VAT and Duty on exports and imports
With Brexit soon to become a reality, it is important that UK business understand the importance of exporting and importing goods. As matters stand, the UK will become a “third country” and as such will need to go through all the processes that apply to non-EU countries when goods cross borders to sales and purchases to/from existing EU countries. This mainly means customs duties applying to goods that have, to date, been duty free as the EU is a single market.
Whether importing or exporting, there are important VAT and duty rules and procedures. A business must ensure that it charges and pays the right amount of VAT and duty. The first step for moving goods into, or out of, the UK will be to obtain an EORI number.
Responsibilities for importers
- the importer is normally responsible for clearing the goods through UK customs and paying any taxes
- the supplier needs to provide the documentation an importer needs to clear the goods through customs (and to make payment to the supplier)
- if you are importing (even from EU countries) you are likely to have to pay import duty. This cannot be reclaimed from HMRC
- a business’ responsibilities depend on what it has agreed in the contract. To minimise the risk of disputes, your contract should use one of the internationally recognised Incoterms.
- check what import duty applies – import duty is based on the type of goods you are importing, the country they originate from and their value
- HMRC’s Integrated Tariff sets out the classification of goods and the rates of duty in detail. Your Trade Association or your import agent may be able to assist with classification. You can find reputable freight forwarders through the British International Freight Association.
- an importer may need proof of the origin of the goods to claim reduced import duty for goods from certain countries
- a valuation document is also normally required for imports above a set value
- complete an import declaration. This is normally done using the Single Administrative Document (SAD)
- pay VAT and duty to get the goods released
- the VAT applicable is the normal UK rate for the imported goods when sold in the UK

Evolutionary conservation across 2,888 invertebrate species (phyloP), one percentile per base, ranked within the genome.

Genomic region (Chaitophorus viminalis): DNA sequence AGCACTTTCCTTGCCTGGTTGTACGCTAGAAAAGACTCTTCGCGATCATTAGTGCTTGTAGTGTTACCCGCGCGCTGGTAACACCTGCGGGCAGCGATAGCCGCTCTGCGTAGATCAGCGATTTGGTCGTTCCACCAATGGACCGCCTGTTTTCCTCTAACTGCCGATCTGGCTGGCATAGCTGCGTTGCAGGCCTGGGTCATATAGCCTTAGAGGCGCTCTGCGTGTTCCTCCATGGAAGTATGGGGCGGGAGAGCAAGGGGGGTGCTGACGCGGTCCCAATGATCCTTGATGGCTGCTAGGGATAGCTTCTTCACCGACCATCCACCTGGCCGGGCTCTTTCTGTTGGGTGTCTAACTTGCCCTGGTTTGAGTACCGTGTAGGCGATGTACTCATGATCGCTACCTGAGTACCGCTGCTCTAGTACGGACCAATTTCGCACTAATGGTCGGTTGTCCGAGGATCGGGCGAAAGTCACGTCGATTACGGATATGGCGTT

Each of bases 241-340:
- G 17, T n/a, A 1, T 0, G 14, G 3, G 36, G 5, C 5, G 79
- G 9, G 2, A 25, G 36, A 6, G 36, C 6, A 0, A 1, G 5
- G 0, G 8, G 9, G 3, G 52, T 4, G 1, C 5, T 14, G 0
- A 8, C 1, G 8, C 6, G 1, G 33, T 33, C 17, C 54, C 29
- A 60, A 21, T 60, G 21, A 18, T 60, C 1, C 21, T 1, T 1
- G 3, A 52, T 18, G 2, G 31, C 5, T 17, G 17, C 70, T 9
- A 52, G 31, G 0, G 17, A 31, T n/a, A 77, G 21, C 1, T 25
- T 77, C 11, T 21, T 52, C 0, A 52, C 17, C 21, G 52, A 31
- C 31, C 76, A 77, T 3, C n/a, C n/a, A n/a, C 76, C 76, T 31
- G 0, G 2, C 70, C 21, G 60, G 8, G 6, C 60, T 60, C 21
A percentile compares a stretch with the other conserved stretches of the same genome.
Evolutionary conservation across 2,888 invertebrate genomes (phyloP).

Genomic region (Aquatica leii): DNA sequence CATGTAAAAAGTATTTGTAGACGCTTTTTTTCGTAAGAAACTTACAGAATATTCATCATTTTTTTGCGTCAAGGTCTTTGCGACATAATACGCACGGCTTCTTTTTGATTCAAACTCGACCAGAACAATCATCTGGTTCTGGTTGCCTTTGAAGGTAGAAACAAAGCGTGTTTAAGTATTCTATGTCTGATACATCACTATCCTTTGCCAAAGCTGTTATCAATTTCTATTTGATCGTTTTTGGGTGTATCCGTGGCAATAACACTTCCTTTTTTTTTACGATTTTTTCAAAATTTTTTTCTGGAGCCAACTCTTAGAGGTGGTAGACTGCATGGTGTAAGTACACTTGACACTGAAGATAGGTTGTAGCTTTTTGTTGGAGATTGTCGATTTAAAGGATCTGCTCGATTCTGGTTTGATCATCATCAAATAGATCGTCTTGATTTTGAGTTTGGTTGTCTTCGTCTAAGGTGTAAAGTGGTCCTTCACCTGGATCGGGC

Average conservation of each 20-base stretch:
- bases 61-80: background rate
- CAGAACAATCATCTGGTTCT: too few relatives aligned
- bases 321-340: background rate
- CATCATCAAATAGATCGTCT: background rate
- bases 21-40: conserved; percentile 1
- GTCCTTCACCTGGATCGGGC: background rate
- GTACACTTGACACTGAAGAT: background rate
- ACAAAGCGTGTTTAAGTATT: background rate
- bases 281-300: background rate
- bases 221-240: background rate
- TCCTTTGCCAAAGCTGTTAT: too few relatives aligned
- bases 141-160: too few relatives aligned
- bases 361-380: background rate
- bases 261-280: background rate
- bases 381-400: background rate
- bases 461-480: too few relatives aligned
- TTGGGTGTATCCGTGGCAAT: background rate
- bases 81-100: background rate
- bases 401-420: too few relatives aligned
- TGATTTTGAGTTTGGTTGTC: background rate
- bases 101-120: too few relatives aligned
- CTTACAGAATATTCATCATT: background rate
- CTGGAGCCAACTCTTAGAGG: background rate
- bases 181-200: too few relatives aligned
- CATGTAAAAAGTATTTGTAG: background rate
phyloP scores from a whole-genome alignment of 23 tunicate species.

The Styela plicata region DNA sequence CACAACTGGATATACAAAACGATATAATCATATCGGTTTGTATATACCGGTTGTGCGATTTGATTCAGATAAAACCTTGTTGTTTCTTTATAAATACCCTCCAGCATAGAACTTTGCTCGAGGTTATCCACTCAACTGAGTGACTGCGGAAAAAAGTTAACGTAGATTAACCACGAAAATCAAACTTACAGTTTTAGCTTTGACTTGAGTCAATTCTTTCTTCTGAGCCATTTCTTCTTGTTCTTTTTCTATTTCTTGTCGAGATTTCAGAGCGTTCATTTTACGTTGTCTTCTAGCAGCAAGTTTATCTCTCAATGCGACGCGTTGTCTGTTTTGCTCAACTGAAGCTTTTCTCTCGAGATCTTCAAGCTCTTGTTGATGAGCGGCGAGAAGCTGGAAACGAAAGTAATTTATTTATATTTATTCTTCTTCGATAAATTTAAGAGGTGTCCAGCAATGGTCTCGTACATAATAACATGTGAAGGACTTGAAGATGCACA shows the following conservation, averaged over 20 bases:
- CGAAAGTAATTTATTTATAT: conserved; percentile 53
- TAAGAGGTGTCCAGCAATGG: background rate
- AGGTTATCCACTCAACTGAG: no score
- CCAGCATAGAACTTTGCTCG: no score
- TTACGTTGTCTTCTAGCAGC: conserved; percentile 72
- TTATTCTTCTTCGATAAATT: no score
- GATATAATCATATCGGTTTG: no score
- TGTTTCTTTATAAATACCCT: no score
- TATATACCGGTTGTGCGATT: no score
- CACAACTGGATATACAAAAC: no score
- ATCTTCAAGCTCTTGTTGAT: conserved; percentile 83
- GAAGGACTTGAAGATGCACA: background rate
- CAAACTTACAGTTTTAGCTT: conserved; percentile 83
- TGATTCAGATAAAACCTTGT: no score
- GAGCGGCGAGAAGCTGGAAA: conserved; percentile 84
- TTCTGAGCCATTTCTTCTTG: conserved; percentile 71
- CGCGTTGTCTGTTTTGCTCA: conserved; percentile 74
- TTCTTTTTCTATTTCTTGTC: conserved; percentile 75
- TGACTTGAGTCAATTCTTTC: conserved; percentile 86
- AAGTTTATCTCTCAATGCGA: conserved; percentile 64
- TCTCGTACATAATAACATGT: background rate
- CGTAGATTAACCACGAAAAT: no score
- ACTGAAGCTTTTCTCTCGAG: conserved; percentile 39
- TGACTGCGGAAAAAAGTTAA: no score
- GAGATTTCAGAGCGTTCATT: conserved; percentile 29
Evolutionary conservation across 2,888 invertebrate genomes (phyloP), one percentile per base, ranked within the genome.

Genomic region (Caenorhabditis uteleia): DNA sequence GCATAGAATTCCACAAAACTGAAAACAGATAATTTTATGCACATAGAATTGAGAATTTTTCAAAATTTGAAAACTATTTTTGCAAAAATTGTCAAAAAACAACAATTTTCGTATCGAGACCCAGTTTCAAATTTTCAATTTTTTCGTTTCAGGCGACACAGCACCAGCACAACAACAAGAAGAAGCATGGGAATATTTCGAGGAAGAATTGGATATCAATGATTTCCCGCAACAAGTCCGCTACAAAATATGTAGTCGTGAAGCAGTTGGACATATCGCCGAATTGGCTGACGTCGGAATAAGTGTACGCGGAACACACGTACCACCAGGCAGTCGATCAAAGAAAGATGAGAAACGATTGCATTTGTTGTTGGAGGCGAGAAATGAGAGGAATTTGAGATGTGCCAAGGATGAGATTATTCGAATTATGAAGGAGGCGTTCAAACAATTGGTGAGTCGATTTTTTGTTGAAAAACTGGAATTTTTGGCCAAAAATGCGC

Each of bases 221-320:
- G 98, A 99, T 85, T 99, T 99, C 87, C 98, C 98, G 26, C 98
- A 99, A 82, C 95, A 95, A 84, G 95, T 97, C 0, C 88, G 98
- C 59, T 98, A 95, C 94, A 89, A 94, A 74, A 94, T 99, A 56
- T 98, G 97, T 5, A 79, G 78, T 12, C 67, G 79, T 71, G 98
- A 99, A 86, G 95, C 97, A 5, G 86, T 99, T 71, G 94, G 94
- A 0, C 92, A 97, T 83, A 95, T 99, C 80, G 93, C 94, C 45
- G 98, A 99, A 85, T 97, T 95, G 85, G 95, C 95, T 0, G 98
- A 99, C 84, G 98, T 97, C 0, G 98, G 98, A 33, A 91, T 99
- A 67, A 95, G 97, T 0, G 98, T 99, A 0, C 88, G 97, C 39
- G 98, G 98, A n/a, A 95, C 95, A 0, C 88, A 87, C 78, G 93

- regular importers can defer payment of VAT and duty by opening a deferment account with HMRC. A security payment will need to be provided and payments must be via Direct Debit
- From 1 January 2021 Postponed Accounting for import VAT to be introduced for all goods including those from the EU
- account for VAT on returns
- HMRC will send a C79 certificate showing the import VAT you have paid
- VAT on imports (supported by C79 evidence) may be claimed in the same way as reclaims of input tax incurred on purchases in the UK
- import duty cannot be reclaimed
Responsibilities for exporters
- the exporter is normally responsible for clearing goods outwards through UK customs
- the customer is normally responsible for overseas customs clearance and taxes (depending on the Incoterms).
- the exporter will need to provide its customer with the documentation they need to clear goods into their country (and to pay you)
- the exporter’s responsibilities depend on what it has agreed in the contract (see Incoterms above)
- the exporter will need to provide its customer with the documents they need to import the goods into their country. These documents can also be part of the process of getting paid
- as a minimum, the seller will need documents recording details of the:
- goods and their value
- export destination
- how the goods will be transported
- route they will take
- keep copies of all documents giving details of all the sales which have been made.
- record the value of your exports on your VAT return
- consider any responsibility you have for overseas customs clearance and taxes. Normally, as an exporter, you will have agreed that your customer handles this. However, take specialist advice, or use an expert agent, if you are responsible – this will depend on Incoterms
Source Credit – Marcus Ward